Outdoor Heritage Conservation Partners Grant Program - FY2011
The Conservation Partners Legacy Grant Program (CPL) is managed by the Minnesota Department of Natural Resources (DNR) to provide competitive matching grants of up to $400,000 to local, regional, state, and national non-profit organizations and governments. Grant activities include the enhancement, restoration, or protection of forests, wetlands, prairies, and habitat for fish, game, or wildlife in Minnesota. A match of at least 10% from nonstate sources was required for grants of $100,000 or less, and a match of at least 15% from nonstate sources was required for grants over $100,000. Up to one-third of the match may be in-kind resources. All match was identified at the time of application. CPL Program Staff developed a Request for Proposal and Program Manual, solicited applications and oversaw the grant selection process, prepared and executed grant documents, reviewed expenditure documentation, ensured recipients were only reimbursed for allowable expenses, monitored grant work, and assisted recipients with closing out grants. Up to 4% of the appropriation was used for administering the grant program.
Applicants applied for grants under this program to enhance, restore, or protect forests, wetlands, prairies and habitat for fish, game, or wildlife in Minnesota.
For projects that restore and/or enhance
1. Projects will be only on lands under permanent protection of public fee ownership, or conservation easement as defined in MS 84C.01 or public ownership or in public waters as defined in MS 103G.005, subd. 15. Projects may be done on tribal lands under federal trust arrangements.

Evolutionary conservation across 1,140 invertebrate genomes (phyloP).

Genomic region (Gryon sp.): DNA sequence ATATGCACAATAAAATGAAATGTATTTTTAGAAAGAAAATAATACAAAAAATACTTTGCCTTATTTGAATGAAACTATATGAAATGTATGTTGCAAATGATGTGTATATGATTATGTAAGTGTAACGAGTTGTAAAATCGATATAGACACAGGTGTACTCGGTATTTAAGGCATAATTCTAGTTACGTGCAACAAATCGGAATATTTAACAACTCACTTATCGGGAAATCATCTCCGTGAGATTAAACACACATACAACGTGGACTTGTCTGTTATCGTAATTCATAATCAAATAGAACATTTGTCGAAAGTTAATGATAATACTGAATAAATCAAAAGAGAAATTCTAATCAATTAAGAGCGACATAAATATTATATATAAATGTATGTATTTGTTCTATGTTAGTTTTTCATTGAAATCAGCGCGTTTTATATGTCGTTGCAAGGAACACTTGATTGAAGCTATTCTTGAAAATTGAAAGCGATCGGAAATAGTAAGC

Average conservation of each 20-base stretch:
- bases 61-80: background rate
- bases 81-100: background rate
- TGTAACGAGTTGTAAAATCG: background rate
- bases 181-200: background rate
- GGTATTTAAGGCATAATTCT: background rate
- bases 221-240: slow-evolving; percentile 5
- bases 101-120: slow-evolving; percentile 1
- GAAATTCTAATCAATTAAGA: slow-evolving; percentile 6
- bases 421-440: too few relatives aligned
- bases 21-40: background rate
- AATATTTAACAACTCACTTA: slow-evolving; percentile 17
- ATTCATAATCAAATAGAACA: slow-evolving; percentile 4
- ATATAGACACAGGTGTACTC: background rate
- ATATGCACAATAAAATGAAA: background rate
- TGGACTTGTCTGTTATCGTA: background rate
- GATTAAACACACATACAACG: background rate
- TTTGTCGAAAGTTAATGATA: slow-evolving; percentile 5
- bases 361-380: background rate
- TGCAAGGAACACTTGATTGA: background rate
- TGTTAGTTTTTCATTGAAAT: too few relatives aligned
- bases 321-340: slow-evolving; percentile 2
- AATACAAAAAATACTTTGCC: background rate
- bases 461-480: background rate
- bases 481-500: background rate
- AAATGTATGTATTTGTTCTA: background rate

2. A conservation easement must be placed on any private land impacted before work may begin. Funding for the easement/deed restriction and associated costs may be paid for with in-kind match or grant funds.
3. Proposed projects on public lands will be approved by and coordinated with public land managers. Projects proposed for lands under permanent conservation easement will be reviewed by the easement holder. Proof of review or approval must be submitted to grant staff before the application deadline. The private landowner must agree to the project as well.
4. Grantees will be responsible for all administrative requirements such as Historic Property Review, Wetland Conservation Act, Stormwater Permits, DNR Waters Permits, and others as appropriate. Costs for any reviews or permits should be included in the grant application, either as in-kind match or requested from grant dollars. As specified in the grant agreement, grantees may, by letter, assign duties and associated funds back to DNR, with DNR consent.